Moms-to-Be Aim for Tax-Break Babies

Doctors work overtime to deliver babies before New Year

Mothers-to-be across North Texas were hoping to deliver their newborns by midnight Wednesday -- to save money.

Kim Knutsen said she knew all along that her daughter, Kaylee Sierra, would be delivered via C-section, but her original due date was not until Jan. 2.

"We were talking about it, and she said, 'Let's squeak this in at the end of the year. We can get you in that tax break.' So I said, 'Absolutely,'" Knutsen said. 

She is among the growing number of women trying to squeeze in the birth of their newborns before Jan. 1, and for good reason. 

The government gives parents the same tax deduction -- $3,500 -- regardless of when the baby is born. That can mean $800 to $1,000 dollars in savings on a tax bill.

Most insurance premiums also reset at the beginning of the year, so it all adds up, said Jim Smith, a certified public accountant with Dallas-based Smith, Jackson, Boyer and Bovard, P.L.L.C.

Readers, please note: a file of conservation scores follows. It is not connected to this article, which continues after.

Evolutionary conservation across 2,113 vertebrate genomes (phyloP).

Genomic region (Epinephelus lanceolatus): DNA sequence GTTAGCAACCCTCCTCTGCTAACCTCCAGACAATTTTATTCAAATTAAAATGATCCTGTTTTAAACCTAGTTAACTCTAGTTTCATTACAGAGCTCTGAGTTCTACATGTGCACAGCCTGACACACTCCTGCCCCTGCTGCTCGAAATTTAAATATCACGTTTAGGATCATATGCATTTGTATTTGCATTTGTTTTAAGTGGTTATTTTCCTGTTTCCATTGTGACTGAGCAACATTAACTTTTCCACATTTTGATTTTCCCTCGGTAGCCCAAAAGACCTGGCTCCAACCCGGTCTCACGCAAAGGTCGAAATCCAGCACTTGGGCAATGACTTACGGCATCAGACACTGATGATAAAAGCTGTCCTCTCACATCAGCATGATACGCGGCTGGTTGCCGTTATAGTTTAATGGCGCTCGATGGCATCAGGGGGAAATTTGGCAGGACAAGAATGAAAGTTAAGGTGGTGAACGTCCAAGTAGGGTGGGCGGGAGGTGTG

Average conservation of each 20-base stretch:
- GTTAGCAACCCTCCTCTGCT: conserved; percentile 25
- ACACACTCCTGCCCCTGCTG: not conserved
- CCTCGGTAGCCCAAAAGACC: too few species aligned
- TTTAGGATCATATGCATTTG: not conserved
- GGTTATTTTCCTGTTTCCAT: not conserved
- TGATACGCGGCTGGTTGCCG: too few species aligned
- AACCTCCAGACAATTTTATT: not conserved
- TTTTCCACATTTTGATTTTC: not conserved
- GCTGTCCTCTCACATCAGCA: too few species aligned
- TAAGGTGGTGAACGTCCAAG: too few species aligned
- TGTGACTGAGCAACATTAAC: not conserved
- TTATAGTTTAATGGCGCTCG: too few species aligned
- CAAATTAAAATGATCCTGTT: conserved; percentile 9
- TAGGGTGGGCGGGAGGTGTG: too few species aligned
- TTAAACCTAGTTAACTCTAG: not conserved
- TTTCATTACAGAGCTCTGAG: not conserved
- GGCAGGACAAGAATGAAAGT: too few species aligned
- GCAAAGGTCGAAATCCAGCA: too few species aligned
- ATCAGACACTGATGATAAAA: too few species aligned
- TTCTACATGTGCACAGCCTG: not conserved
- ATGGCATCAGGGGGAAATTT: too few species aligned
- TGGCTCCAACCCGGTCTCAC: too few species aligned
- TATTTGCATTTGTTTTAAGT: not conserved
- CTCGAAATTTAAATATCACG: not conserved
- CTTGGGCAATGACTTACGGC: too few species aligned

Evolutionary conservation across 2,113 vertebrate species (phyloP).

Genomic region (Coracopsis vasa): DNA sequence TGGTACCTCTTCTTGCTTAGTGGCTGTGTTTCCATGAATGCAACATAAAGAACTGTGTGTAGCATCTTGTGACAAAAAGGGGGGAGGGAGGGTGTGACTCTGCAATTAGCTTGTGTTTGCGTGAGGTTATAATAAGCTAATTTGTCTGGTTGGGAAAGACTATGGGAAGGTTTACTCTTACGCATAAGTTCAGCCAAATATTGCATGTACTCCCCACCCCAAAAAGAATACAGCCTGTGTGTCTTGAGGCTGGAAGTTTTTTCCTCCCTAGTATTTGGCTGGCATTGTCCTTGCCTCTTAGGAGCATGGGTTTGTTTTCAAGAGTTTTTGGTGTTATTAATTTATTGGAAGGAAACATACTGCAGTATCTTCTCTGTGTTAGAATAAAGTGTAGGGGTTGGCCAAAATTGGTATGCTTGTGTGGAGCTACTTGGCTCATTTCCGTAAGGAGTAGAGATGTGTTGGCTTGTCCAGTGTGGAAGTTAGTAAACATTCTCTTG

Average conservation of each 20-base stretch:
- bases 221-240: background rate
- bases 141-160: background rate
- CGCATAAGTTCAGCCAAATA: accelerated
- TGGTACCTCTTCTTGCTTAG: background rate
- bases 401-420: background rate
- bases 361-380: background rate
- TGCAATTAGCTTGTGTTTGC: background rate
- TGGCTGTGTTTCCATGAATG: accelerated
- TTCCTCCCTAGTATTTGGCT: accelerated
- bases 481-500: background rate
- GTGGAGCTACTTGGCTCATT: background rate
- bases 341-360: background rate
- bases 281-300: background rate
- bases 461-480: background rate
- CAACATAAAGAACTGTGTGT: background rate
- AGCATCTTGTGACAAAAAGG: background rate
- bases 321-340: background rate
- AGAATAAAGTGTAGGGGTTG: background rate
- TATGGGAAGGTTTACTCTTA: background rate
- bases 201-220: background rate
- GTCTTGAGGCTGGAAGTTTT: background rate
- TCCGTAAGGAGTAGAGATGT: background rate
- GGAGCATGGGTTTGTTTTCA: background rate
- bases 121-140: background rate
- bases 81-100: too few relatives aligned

"Total economics of this could be several thousand dollars," he said.

That means doctors such as Dr. Liesl Smith at Presbyterian Hospital of Dallas are working overtime onNew Year's Eve.

"I've actually had two deliveries today," Smith said. "I'm about to do another, and I'm helping a co-worker with another one later today, so it's a busy day."

Doctors at Presbyterian Hospital of Dallas say inductions and planned births are not for everyone, but are generally medically appropriate and safe if a woman is 39 weeks along or further.

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